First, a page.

Column by Alex Shaner
However, a procedural advantage for the United Nations is to develop and create policies on a regional level.
Several organs of the UN focus on regional actors such as Southeast Asia, Europe and Africa to name a few. The African Union was created in 2001 to replace a previous regional organization — the Organization of African Unity.
There are several core ideas for the AU. They include achieving greater unity within the continent as a whole, promote peace, security, and stability, encourage international cooperation with the various projects of the United Nations and aspire to democratic principles of popular participation and reinforce good government just to name a few.
There are currently 54 member states, which include all countries excluding Morocco. However, there are three nations currently excluded including Guinea Bissau, Egypt and the Central African Republic due to coups and a breakdown in authority.
There are several institutions within the A.U. including a Council of Ministers and parliament for legislative activities.
The A.U. also has the power to assign peacekeeping forces in conflict areas.
However, there are several questions to consider.
Is the A.U. effective in promoting regional security and good governance?
For decades, military juntas, dictatorships and one-party states have ruled several countries in both North and South Africa.
In recent conflicts in Darfur, the AU sent peacekeeping forces but lacked the funds for sustaining a long-term presence. The US Congress in 2006 increased funding to the African Union in order to strengthen the peacekeeping missions to various places on the continent including Somalia.
An additional concern is size of the union. While it is important to achieve regional stability and cooperation, Africa is a continent with different languages, cultures, governments, and religions.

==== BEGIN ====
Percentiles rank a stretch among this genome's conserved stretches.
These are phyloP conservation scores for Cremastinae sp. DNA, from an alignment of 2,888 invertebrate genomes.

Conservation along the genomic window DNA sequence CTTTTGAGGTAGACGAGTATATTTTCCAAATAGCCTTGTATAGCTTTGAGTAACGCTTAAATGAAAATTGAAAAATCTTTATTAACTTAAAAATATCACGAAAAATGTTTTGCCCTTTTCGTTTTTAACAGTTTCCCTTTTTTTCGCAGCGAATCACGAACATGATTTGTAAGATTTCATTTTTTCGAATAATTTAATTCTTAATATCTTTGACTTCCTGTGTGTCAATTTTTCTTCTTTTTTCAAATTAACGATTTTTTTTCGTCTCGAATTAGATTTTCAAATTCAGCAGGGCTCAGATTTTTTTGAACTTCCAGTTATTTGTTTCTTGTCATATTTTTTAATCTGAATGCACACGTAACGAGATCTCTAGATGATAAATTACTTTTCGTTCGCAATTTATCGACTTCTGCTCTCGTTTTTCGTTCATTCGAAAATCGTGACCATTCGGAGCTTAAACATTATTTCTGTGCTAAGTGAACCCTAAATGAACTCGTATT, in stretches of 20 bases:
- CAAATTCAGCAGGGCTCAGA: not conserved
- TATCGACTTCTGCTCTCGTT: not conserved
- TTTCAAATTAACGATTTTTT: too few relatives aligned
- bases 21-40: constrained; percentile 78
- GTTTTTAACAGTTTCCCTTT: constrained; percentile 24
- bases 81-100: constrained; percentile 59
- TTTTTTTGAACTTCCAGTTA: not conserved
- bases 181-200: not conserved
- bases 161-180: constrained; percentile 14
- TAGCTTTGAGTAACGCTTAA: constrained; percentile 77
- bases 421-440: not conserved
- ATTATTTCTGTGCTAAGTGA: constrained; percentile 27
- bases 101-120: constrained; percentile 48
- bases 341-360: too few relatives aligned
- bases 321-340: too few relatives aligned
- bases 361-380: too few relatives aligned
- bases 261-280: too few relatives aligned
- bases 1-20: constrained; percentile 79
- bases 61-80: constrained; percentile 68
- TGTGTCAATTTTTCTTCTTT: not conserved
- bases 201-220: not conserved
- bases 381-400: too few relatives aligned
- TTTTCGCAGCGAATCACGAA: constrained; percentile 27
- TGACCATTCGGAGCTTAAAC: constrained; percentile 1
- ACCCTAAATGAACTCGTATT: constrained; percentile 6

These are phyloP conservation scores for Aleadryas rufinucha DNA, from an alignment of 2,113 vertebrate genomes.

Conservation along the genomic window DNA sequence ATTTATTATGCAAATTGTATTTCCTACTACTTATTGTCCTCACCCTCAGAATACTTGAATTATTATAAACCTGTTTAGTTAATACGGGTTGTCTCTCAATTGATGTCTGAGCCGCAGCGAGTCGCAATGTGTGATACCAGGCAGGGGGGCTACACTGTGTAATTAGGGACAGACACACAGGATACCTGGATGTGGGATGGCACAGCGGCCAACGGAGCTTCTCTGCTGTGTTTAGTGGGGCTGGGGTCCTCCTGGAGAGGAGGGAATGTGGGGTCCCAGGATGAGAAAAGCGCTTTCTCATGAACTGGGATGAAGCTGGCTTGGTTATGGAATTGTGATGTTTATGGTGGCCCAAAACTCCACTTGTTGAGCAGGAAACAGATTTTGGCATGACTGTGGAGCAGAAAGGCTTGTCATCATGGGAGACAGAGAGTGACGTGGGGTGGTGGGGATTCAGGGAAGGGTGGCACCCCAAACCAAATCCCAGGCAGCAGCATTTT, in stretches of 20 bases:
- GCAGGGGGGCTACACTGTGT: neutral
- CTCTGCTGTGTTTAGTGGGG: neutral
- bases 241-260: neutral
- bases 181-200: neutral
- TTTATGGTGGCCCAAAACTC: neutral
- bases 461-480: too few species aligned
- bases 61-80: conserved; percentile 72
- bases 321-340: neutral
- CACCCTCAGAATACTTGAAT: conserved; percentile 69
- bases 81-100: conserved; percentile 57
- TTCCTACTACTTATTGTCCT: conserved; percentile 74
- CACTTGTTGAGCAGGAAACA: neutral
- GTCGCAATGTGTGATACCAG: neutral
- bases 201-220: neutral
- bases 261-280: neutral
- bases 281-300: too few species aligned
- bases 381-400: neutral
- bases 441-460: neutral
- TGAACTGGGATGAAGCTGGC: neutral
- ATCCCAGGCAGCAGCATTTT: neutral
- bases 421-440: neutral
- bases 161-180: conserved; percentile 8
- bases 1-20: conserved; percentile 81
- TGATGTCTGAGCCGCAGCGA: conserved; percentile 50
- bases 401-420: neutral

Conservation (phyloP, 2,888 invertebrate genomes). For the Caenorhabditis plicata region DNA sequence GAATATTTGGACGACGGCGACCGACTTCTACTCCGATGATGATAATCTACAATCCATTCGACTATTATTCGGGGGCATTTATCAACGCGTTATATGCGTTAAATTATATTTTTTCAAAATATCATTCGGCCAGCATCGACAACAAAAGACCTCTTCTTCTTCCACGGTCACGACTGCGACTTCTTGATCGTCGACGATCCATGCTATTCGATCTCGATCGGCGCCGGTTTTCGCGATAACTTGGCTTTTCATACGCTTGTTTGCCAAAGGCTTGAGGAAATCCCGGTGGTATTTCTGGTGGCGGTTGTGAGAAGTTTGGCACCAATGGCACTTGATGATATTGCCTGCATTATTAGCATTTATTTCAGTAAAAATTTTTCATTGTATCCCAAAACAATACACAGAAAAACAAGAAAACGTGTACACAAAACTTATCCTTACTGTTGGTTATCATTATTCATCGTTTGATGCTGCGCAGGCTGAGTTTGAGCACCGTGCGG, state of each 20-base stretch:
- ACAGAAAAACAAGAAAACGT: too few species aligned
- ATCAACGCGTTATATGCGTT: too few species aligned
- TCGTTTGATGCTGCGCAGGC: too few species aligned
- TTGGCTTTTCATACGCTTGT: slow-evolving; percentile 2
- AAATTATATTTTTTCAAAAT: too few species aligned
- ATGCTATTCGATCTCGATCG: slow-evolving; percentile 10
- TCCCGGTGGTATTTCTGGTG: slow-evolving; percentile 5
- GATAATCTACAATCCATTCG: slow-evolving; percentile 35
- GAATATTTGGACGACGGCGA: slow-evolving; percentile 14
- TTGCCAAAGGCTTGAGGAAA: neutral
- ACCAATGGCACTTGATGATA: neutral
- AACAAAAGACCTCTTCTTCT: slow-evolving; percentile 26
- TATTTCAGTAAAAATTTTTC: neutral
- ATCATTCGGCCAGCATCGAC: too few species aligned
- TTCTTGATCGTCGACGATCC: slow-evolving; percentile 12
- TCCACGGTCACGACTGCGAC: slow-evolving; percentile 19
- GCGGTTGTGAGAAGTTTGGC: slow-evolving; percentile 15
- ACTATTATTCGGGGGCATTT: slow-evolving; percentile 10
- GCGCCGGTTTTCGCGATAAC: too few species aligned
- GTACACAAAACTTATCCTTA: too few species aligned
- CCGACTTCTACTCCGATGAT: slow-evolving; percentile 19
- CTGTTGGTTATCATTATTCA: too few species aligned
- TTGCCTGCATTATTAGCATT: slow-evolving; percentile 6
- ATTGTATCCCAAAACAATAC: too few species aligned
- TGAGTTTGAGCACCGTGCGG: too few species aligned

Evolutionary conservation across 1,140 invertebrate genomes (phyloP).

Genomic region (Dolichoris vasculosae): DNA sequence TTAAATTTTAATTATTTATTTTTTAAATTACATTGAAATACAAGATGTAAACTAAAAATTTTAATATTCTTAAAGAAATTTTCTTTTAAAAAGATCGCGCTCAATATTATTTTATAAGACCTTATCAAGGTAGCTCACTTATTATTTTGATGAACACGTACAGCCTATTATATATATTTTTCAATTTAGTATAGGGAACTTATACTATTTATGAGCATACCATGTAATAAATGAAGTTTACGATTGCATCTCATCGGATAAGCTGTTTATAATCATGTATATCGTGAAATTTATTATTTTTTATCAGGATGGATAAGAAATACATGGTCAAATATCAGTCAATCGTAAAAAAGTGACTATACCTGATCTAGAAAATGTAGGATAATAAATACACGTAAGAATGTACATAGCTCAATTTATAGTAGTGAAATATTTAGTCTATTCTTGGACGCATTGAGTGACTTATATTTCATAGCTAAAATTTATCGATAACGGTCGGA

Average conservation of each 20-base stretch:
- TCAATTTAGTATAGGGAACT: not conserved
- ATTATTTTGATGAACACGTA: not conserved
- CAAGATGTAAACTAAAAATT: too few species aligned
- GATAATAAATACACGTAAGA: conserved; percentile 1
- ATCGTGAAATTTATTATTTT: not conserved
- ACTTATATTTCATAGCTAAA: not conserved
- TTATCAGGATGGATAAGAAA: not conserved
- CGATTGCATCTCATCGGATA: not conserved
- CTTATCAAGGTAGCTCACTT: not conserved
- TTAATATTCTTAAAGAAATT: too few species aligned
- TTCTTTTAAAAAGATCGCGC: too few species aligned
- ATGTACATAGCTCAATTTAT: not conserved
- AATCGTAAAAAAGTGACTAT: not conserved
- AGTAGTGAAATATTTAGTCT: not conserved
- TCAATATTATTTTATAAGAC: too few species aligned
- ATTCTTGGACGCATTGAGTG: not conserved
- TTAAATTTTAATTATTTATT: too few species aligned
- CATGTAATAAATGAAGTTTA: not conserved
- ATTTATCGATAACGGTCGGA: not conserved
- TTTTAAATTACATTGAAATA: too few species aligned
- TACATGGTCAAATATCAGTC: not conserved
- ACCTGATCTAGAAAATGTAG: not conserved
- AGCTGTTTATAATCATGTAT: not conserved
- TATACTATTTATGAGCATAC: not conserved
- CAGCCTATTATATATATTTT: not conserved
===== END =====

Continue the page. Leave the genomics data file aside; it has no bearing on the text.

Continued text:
Can the A.U. work as one? One might point out that the U.N. comprised of around 190 nations has the same problems. That is true.
However, the A.U. has a dramatically smaller budget and the U.N. relies on smaller regional partnerships in addition to the continent-based organizations.
Within the economic associations, there are around eight “economic communities” in the AU divided into regions including the Maghreb (North Africa), Western Africa and various states in South Africa. There have been numerous difficulties in achieving a uniform policy between all eight groups.
I believe that the African Union is a critical organization that is needed in order to promote peace, security, and unity in Africa. However, there needs to be structural changes.
The economic communities are a good idea, but each organization should develop a plan to address the other seven communities.
Together, the A.U. needs to identify continent-wide initiatives. Then, the smaller communities need to provide economic cooperation on a continental level as a united front. For the peacekeeping exercise, the A.U. should partner with other organizations including the U.N., the E.U. and potentially NATO.
By securing greater cooperation with other international organizations, the AU can benefit by sharing the financial and political burden and still remain effective in various projects within the continent.
Shaner is a senior international relations and politics double major and can be reached at email@example.com